Students Volunteer at Frontiers Conference Astronomy Night
After President Barack Obama left Carnegie Mellon's Pittsburgh campus following the White House Frontiers Conference on Oct. 13 many of the day's events had drawn to a close. But, for members of the Carnegie Mellon Astronomy Club and other Carnegie Mellon students, the festivities had only just begun. That night they helped with the conference's Astronomy Night, held at the Allegheny Observatory.
At Astronomy Night, close to 100 volunteers from Carnegie Mellon, the University of Pittsburgh, the Amateur Astronomical Association of Pittsburgh and the Carnegie Science Center talked to Frontiers Conference participants and the general public, handed out International Dark Sky Association materials, and operated telescopes pointing at the moon and other astronomical objects. Physics majors Michael Perez and Joanne Hsueh, the president and vice president of the Carnegie Mellon Astronomy Club, and students from Pitt’s Space Exploration and Astronomy Club talked to tour groups about the problems of light pollution as part of an educational outreach program supported by a grant from the Sprout Fund. Astronaut Serena Maria Auñón-Chancellor greeted attendees, and more than 30 professional astronomers were on hand to talk to the crowd.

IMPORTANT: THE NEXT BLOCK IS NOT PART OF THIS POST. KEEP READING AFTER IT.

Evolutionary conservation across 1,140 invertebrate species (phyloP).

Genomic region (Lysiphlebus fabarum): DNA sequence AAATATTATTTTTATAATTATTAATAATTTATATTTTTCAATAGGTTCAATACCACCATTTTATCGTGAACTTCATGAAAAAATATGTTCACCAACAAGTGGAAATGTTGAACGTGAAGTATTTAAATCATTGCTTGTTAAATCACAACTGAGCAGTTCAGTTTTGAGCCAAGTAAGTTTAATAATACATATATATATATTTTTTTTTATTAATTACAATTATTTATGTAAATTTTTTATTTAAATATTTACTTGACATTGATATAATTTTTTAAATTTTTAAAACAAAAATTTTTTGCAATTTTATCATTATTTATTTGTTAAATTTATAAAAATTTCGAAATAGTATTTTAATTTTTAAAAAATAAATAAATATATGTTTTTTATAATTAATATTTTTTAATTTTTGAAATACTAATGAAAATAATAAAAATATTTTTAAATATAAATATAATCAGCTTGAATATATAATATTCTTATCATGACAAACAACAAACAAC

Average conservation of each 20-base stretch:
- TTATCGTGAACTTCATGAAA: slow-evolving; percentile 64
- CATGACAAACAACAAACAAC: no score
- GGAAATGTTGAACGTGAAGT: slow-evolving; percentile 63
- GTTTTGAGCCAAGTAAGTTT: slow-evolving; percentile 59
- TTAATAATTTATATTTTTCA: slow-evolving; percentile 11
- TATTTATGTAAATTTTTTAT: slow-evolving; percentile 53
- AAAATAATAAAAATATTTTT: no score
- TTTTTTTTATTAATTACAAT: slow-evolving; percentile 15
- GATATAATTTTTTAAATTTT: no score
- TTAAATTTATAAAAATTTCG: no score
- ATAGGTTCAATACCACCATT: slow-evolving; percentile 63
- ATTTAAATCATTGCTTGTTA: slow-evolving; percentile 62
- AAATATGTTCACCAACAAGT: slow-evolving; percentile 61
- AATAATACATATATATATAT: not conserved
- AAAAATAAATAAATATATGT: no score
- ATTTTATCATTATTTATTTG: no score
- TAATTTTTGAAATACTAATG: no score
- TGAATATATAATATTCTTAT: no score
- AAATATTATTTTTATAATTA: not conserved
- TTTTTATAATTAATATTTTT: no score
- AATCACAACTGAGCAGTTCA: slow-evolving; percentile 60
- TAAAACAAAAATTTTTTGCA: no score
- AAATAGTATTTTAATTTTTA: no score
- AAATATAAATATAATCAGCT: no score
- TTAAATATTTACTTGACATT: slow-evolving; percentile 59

Astronomy Night was organized by Carnegie Mellon Physics Department faculty member Diane Turnshek and members of the Pitt Department of Astronomy and Physics, including David Turnshek, Sandhya Rao and Arthur Kosowsky, in partnership with Meredith Drosback, assistant director for education and physical sciences at the White House Office of Science and Technology Policy. Mellon College of Science Senior Academic Advisor Veronica Peet helped to coordinate the undergraduate student volunteers, and John Radzilowicz from Pitt’s Center for Teaching and Learning organized the lawn telescopes.
Contact: Jocelyn Duffy, email@example.com, 412-268-9982